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Posted by on July 5, 2014 in Uncategorized

 

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A Misperception


Can't claim credit for this cooking, my friend...

Can’t claim credit for this cooking, my friend Paul was responsible. (Photo credit: Wikipedia)

Something has been nagging at me for over a week and its time to free it from the pit of my stomach.  I thought I could let it go, but I just can’t.  So please indulge me this rant.

Recently a first cousin, once removed, made a comment on social media regarding the long ago family parties and her relationship with food as a result of these large events.
She said she hated food because of what she perceived were acts of gluttony by her parents and relatives.

Her disparaging remark about people I love, who are here, and some long gone, really stuck in my craw.
Yes, there was always an abundance of food at these holidays, BBQs, and reunions. Much more than the people in attendance could possibly eat. It was the spread that her Mother put out for the company, and other specialties proudly cooked, baked, concocted and brought to the event by all the female guests.
Everyone made a fuss over the food.

It was and is part of our culture and tradition. More than having too much to eat, it is a symbol of hospitality, a display of culinary talent, and a show of love.
The fuss over sausage and peppers, rice balls, or cream puffs was appreciation for the work put into it. How Aunt Frances glowed when we clapped over her sausage rolls.  Insane competition over whose meatballs were best, half-joking, but you always took note on whose disappeared the fastest.

We are the children of parents brought up during the depression. To feed someone, or to carry on over food offered to us, is to say I Love You.
I am sorry she didn’t get it then or now. Perhaps she is just too far removed from family and has forgotten the fun times we had around that big table on her Mother’s deck, or the laughter with her Father as he flipped burgers on that bright red BBQ grill.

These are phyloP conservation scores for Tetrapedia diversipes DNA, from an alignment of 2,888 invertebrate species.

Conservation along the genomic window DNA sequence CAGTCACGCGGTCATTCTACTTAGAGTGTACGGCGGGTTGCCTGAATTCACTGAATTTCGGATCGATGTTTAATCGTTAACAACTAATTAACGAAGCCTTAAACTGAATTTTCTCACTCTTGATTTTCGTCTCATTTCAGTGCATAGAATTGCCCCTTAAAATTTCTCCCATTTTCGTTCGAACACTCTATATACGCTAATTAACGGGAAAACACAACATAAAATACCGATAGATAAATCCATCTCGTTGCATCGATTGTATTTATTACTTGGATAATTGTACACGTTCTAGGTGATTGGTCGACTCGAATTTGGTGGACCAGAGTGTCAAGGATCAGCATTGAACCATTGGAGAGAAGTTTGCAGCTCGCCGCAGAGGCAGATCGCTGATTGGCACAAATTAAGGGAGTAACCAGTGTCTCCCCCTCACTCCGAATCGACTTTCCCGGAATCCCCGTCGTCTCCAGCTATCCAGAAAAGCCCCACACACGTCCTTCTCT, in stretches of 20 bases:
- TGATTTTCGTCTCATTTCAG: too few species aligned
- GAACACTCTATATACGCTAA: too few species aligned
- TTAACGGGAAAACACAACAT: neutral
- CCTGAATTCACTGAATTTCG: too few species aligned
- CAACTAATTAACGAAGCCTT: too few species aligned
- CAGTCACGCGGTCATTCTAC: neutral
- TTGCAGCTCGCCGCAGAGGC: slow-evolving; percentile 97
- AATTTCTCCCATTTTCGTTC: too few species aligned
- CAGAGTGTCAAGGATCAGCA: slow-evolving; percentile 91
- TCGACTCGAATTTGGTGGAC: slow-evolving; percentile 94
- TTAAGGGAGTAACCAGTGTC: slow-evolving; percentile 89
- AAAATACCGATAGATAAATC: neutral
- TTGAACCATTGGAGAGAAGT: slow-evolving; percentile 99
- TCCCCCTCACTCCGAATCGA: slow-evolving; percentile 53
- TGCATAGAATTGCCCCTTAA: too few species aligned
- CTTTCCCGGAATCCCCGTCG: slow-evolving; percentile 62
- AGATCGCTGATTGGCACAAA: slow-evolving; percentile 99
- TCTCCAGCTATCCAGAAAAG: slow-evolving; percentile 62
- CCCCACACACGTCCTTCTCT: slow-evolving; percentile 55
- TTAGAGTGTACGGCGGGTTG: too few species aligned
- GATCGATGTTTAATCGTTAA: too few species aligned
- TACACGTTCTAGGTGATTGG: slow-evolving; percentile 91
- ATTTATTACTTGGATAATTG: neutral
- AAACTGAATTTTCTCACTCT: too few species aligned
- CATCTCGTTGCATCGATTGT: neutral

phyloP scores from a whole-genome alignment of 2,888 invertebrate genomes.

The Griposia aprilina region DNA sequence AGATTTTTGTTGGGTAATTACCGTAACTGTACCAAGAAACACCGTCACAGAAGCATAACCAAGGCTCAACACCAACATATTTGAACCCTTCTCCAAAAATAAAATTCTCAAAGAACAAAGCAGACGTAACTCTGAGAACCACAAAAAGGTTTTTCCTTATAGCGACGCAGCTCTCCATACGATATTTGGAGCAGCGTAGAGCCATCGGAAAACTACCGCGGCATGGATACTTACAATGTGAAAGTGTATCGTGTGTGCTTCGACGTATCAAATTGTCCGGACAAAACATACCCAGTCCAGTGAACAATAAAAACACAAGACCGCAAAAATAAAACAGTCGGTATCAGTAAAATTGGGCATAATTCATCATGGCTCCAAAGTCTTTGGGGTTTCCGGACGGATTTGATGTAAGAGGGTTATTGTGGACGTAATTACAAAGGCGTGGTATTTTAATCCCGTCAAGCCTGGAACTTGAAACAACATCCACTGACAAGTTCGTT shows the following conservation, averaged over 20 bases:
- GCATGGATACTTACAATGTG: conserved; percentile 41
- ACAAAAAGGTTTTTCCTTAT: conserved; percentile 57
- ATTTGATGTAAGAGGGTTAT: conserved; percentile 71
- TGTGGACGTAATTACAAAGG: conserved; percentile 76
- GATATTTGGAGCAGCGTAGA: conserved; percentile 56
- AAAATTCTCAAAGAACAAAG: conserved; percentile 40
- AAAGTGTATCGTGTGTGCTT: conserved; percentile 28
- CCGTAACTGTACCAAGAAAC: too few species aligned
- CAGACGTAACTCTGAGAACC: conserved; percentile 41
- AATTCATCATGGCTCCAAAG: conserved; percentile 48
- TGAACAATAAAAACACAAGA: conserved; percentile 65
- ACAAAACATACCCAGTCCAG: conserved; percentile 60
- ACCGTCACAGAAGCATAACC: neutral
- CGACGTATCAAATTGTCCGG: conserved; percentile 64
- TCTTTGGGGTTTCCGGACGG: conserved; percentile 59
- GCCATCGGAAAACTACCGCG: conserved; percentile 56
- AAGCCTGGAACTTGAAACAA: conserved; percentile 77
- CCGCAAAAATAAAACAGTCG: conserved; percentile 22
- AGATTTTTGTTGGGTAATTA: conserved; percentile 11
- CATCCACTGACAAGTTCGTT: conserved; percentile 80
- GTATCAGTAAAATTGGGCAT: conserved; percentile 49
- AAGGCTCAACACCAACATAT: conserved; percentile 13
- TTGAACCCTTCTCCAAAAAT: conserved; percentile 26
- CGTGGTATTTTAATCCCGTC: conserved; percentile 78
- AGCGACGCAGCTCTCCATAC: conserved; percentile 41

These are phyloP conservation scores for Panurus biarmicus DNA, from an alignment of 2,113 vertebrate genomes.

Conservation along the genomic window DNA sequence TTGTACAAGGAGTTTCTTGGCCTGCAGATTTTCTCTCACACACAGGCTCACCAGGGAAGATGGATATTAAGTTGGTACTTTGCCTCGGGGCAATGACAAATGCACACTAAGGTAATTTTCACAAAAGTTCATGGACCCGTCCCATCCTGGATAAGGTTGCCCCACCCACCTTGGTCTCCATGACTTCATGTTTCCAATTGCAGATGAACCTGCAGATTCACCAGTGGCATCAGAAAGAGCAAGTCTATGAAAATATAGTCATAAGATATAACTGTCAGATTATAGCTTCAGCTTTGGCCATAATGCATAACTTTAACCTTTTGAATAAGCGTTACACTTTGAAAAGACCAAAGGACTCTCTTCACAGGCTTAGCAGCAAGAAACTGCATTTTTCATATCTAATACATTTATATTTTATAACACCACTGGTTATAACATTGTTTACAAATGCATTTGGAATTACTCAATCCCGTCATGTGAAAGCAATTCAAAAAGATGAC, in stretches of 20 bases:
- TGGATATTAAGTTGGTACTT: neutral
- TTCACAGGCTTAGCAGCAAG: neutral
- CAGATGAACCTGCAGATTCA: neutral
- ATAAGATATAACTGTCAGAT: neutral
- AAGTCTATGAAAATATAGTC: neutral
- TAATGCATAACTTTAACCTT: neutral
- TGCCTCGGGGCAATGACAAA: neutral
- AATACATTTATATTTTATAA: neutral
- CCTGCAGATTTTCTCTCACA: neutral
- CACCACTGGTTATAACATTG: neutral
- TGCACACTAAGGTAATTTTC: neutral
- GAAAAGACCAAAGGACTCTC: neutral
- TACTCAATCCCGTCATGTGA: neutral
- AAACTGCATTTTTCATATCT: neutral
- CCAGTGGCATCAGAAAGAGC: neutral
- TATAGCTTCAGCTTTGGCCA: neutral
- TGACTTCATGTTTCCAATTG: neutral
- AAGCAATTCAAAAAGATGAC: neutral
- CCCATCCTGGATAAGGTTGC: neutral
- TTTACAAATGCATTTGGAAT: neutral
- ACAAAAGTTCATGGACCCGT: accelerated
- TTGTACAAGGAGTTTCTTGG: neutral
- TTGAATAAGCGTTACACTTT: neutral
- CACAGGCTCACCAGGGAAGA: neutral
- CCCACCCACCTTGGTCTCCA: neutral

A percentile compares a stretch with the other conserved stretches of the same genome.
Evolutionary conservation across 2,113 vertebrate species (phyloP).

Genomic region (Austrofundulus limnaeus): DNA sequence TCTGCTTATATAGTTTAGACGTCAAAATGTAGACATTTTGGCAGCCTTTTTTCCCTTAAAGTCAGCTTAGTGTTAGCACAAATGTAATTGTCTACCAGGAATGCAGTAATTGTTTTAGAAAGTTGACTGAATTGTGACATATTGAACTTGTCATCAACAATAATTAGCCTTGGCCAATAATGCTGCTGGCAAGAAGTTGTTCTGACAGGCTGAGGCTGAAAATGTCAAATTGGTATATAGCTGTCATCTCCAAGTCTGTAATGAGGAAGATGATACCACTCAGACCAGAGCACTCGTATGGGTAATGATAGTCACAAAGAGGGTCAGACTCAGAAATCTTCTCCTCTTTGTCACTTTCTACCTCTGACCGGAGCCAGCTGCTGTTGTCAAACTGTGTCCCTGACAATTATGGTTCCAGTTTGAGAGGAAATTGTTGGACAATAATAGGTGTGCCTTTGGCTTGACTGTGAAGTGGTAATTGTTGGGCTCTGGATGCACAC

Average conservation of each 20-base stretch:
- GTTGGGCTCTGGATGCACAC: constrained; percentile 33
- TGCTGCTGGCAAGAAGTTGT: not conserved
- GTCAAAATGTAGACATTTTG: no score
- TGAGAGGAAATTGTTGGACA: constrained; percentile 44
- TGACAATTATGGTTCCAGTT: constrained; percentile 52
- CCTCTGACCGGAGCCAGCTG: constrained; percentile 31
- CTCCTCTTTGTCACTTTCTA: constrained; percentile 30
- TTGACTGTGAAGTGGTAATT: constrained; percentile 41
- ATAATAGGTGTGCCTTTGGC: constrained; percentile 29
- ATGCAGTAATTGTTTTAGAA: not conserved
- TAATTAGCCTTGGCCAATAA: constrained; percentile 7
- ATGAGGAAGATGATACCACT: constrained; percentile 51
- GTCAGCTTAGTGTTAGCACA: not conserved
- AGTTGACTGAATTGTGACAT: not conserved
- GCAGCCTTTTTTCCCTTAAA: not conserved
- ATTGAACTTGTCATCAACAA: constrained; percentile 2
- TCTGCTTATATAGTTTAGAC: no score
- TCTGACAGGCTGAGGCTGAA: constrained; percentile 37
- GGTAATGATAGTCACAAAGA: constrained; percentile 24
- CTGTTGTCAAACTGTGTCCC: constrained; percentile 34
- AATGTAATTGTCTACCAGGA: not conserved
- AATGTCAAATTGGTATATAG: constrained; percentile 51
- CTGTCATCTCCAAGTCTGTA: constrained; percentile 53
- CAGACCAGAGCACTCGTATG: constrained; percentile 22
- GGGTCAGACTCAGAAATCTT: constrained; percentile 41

No, my dear, it wasn’t gluttony, it was family playing with each other. The food was never finished but divided up at the end of the day for everyone to take home a love package.

My wish for you is to remember it as it really was, and for your relationship with food to be a healthy one.

 
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Posted by on August 28, 2013 in Uncategorized

 

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The Appeal of Peaches vs Bananas


bananas

bananas (Photo credit: Fernando Stankuns)

Some years ago the local library held a writing contest.  I considered entering it.  Naturally, the requirements were specific as to word count and subject matter.  I scribbled down a couple of drafts, (this in the time when I started everything on a legal pad with a host of ball point pens).  However, as most writers, was not confident in the direction I was heading.

The word contest adds a head pounding pressure to the act of writing.  The specific requirements gave me the feeling of rigidity and it killed any creative abilities I might possess.  When I first learned of the “contest” there was only one week until the deadline.  “Deadline” another make me freak out word. Since this was a contest someone was going to judge my work.  It had to be my best.  Must be perfect.   After those first futile attempts I gave up and dismissed the idea of submitting any thing at all.

I hate giving up on something, so although I didn’t enter, I did keep track of when the winner would be announced and where the short story would be reprinted. 

Ok, after a few weeks there it was in the local paper, the winner of the Patchogue/Medford Library Writing Contest.  First Prize.  I was so envious that someone had the courage to enter, and I couldn’t wait to read it.